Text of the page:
IDARM Course Participants Learn the Ins & Outs of Defense Acquisition Negotiations
As the defense contracting environment becomes more complex, contract negotiators must have the appropriate knowledge and skills to effectively conduct negotiations. To provide partner nation students with an understanding of defense acquisition negotiations, the International Defense Acquisition Resource Management (IDARM) Program of the Center for Civil-Military Relations (CCMR), conducted an eight-day course entitled “International Defense Acquisition Negotiations” from 13-22 November 2017.
The course focused on planning and preparing for negotiations with an emphasis on negotiation of complex issues related to international armament contracts. The course benefits from distinguished instructors who bring years of contract negotiation experience in both the public and private sectors. The course is designed to help students understand and apply various negotiation strategies and develop an understanding of cross cultural negotiations.. During the course, students identify their personal negotiation tendencies, plan negotiation strategies, and engage in group negotiation exercises.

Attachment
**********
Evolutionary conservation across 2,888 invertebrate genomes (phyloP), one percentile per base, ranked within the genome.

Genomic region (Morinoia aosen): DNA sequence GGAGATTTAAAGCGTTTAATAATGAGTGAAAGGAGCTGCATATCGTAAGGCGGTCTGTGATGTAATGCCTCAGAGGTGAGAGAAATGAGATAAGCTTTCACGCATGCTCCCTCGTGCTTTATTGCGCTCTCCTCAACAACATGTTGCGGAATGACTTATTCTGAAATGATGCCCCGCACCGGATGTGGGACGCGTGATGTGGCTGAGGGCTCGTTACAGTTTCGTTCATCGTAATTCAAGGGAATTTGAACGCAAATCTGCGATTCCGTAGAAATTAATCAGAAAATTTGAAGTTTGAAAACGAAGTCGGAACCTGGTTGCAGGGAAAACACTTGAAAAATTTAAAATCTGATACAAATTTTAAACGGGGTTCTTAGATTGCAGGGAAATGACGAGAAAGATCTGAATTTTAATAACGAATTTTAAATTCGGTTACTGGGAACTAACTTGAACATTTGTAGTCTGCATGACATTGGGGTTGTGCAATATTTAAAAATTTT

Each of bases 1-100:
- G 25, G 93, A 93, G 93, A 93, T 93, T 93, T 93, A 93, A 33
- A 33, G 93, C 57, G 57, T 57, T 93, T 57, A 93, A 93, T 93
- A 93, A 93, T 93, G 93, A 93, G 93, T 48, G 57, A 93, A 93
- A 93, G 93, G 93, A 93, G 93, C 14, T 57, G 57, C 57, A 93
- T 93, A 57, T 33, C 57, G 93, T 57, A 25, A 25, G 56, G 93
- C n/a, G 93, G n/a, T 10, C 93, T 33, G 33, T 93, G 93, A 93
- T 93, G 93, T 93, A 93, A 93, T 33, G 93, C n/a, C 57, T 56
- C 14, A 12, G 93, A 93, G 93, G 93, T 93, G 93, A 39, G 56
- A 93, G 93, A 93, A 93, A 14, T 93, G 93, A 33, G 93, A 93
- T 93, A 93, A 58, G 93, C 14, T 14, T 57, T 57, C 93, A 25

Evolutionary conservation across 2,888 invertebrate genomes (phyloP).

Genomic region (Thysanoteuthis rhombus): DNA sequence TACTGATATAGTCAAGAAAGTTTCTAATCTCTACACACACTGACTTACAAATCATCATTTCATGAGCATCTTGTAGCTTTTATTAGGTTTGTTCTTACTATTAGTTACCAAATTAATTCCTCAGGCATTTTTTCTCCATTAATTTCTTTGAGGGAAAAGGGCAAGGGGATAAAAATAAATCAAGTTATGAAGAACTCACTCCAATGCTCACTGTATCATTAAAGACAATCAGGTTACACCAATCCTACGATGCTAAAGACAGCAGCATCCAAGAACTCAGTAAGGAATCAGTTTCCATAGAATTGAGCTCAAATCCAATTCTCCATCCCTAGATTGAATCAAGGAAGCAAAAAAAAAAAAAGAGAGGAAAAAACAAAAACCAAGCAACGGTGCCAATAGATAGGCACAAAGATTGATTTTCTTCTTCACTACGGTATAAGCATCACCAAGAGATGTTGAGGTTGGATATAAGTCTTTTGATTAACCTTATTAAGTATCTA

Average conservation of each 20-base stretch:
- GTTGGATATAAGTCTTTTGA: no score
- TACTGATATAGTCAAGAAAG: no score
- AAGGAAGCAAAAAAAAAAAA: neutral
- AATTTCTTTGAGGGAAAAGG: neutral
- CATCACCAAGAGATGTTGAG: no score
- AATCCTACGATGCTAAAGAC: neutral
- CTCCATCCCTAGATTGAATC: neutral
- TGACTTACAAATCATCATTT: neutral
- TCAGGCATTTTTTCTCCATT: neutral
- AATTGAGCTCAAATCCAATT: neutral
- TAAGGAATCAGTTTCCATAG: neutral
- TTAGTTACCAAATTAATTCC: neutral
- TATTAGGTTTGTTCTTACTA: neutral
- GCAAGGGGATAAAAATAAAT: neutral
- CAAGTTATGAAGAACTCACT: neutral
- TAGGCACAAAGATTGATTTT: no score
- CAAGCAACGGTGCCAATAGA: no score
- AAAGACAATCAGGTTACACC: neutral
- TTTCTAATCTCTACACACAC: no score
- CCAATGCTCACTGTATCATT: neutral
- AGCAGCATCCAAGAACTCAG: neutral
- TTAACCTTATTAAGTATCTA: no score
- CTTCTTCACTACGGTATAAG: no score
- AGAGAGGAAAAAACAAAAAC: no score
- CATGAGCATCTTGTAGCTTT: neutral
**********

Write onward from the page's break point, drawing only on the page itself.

One of the most important concepts students take away is how and when to adapt their negotiation strategy given the behavior and goals of the parties involved. Emphasis was placed on characteristics of successful negotiators and collaborative negotiations to facilitate a mutually beneficial outcome which fosters lasting and productive business relationships. Group exercises are monitored by the instructors and outside observers. Negotiation exercises are designed to simulate real world negotiation scenarios. Feedback is provided upon completion of each negotiation scenario.
Course participants represented a diverse group of civilian and military personnel. The following countries were represented in this offering: Albania, Brazil, Bulgaria, Colombia, Czech Republic, Croatia, Gabon, South Korea, Latvia, Liberia, Malaysia, Montenegro, Morocco, Poland, Slovenia, South Africa, and Ukraine. This level of diversity is particularly beneficial to replicate the impact culture can have in negotiations. Students return home better able to utilize analytical techniques and fact finding methodologies to develop a negotiating position and best alternative to a negotiated agreement.
The “International Defense Acquisition Negotiations” resident course (MASL P179069) is scheduled twice per year with the next offering scheduled 2-11 April 2018. This course can also be conducted in country upon request.